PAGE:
Japan's sewerage industry has found a way to clean up its dirty and smelly image: elaborately designed and colourful manhole covers with 12,000 local varieties nationwide -- including, of course, a Hello Kitty design.
Appealing to a Japanese love of detail and "kawaii" ("cute"), bespoke manhole covers adorn the streets of 1,700 towns, cities and villages across Japan and have spawned a collection craze among so-called "manholers."
The designs represent an instant guide to a place as they feature its history, folklore, or speciality goods: a castle design for an ancient town, a bay bridge for a port and Mt Fuji for a city at the foot of Japan's iconic mountain.
As for Tama City, located in the western sprawl of greater Tokyo, locals are pinning their hopes on a more modern Japanese icon -- Hello Kitty -- to attract tourists, alongside the town's theme park showcasing much-loved children's character from the Sanrio company.
For others, the interest lies more in "cover bonsai", plants growing on soil accumulated on and around covers.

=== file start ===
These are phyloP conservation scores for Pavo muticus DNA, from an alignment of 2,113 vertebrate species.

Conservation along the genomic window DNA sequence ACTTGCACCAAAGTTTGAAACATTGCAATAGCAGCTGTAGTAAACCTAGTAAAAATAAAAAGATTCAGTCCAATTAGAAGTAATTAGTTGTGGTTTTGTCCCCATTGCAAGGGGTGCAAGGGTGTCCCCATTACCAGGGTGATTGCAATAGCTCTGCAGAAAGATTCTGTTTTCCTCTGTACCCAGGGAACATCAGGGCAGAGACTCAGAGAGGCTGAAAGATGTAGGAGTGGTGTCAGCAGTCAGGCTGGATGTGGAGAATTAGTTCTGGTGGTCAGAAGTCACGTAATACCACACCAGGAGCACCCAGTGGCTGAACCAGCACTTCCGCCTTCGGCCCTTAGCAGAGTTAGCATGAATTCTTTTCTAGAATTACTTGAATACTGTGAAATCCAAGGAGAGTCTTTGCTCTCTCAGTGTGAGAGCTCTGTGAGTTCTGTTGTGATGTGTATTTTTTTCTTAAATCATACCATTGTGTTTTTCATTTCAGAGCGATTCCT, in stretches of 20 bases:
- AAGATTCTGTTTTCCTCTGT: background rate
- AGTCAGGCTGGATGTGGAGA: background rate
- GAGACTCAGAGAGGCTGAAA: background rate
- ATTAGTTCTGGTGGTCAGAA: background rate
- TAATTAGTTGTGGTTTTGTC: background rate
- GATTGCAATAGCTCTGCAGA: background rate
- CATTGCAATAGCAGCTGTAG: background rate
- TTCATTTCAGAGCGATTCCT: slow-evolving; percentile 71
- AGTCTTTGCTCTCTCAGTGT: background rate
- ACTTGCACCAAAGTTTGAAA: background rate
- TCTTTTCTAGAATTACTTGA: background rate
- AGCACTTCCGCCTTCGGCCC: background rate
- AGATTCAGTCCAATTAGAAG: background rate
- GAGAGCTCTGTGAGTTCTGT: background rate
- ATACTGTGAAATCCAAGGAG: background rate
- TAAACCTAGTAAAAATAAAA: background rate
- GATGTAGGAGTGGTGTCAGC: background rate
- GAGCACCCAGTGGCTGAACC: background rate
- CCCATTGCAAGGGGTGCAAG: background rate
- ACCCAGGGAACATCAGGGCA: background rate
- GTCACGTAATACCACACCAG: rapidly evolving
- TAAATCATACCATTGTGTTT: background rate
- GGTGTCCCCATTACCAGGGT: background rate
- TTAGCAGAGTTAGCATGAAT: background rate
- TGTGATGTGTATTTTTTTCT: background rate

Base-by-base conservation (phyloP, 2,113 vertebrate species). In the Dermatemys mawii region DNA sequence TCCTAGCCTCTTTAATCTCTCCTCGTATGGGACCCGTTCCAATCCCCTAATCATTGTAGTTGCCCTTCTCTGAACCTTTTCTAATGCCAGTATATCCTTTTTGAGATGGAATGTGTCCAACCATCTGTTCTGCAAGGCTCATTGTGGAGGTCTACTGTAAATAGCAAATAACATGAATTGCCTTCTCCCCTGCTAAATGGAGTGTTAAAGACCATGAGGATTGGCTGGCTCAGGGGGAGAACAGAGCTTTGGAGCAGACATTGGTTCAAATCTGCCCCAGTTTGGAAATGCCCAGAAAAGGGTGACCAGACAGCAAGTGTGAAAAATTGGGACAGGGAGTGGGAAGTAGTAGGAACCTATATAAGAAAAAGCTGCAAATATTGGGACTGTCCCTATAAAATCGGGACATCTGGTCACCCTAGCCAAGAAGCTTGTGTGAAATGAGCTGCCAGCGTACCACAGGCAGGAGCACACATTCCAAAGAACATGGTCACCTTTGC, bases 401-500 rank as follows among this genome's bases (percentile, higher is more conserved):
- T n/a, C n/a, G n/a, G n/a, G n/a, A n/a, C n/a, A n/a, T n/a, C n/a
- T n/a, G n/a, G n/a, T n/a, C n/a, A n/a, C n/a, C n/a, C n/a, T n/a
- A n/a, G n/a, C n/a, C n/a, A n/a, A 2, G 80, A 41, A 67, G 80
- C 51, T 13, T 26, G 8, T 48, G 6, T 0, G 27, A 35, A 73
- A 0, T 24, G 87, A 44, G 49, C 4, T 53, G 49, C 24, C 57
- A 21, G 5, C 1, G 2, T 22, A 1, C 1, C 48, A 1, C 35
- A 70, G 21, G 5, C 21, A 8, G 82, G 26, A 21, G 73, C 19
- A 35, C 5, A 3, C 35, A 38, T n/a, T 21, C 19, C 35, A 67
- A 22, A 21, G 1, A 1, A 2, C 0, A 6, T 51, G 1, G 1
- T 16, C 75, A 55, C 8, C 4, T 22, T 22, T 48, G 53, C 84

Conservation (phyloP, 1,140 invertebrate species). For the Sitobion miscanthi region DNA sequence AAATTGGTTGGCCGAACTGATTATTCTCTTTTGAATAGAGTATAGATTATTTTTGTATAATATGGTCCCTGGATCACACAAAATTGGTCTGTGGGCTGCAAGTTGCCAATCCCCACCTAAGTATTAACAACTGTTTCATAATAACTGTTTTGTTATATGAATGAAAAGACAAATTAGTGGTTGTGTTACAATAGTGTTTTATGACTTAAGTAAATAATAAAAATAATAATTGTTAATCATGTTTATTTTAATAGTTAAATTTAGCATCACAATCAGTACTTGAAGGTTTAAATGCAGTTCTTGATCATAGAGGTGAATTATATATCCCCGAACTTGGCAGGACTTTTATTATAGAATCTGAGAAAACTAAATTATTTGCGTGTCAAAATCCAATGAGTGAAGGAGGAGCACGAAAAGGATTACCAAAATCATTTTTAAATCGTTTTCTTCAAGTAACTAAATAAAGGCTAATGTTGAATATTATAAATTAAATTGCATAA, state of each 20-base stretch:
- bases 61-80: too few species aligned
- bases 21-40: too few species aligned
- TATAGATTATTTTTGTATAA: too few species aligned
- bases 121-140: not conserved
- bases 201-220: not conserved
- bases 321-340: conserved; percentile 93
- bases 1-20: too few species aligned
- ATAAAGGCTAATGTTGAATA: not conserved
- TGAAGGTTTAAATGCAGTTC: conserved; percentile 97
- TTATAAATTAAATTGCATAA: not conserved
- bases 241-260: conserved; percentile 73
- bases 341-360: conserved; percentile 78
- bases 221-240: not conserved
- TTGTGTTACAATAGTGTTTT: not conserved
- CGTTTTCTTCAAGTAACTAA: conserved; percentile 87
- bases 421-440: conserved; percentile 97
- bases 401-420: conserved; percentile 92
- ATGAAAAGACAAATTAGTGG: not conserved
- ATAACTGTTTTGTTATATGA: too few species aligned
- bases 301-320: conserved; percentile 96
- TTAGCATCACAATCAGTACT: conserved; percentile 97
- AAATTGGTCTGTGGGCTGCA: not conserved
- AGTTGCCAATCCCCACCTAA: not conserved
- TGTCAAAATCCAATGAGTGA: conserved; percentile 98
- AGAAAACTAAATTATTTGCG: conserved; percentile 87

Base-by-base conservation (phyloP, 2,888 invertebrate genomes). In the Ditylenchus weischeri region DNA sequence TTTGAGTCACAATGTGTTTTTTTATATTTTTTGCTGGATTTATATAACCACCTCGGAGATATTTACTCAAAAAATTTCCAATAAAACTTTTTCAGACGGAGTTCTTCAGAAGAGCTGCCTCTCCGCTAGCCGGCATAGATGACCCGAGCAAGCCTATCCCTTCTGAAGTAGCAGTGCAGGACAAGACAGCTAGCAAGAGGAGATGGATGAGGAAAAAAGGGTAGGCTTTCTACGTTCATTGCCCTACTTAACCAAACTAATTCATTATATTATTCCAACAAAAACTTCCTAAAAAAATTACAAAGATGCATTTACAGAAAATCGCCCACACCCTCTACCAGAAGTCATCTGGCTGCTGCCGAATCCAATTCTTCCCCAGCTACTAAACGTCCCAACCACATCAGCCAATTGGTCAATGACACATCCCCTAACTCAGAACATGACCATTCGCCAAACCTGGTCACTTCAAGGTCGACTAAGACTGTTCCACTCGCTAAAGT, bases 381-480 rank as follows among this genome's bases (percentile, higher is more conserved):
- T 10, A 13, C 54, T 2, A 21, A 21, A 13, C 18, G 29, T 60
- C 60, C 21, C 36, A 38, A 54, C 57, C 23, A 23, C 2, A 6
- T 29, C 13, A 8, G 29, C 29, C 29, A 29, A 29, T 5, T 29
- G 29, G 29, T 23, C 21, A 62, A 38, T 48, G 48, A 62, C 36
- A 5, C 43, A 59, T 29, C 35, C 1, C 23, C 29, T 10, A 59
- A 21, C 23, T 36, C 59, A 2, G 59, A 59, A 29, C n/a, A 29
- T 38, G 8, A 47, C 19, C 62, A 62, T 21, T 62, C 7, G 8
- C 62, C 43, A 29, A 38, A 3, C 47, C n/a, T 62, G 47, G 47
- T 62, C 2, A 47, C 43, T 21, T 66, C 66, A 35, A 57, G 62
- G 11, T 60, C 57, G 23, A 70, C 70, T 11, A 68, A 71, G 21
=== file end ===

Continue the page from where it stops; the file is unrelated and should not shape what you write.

More than 3,000 people attended a "manhole summit" in western Japan in November.
Given their size, the covers cannot easily be collected in the same way people hoard stamps and coins.
But to satisfy collectors' desire, the private-public GKP network designed to promote awareness on the importance of sewerage in society, has released 1.4 million cards of 293 different covers.
The cards are free but they can only be obtained through local offices, thus working as a tourist magnet.
They are numbered in chronological order and come with the manhole's exact GPS information for the convenience of manholers.
And when a real cover does become available, demand is brisk.
The eastern city of Maebashi held a highly competitive lottery in October as its offer to sell 10 used manhole covers -- 40 kilogrammes of iron -- at 3,000 yen ($28) each was swamped with more than 190 bids.
The history of decorating manhole covers in Japan dates back 40 years to a bid to improve the image of the sewerage system.
Cover designs must have the same friction level no matter which direction humans or cars come from so that people do not slip over them.
This need for friction resulted in placing extra streaks of clouds, sea waves or tiny stars in the background, giving birth to "condensed designs.
Overall, there are some 15 million manholes in Japan, of which only a fraction have colourful designed covers, carefully hand-painted.
A plain cover costs some $600 but a colourful, designed one can be double that depending on the number of colours used and the level of detail used.
The craze has since spread online with abundant information on where to find the best manholes via the hashtag #manhotalk, reports AFP.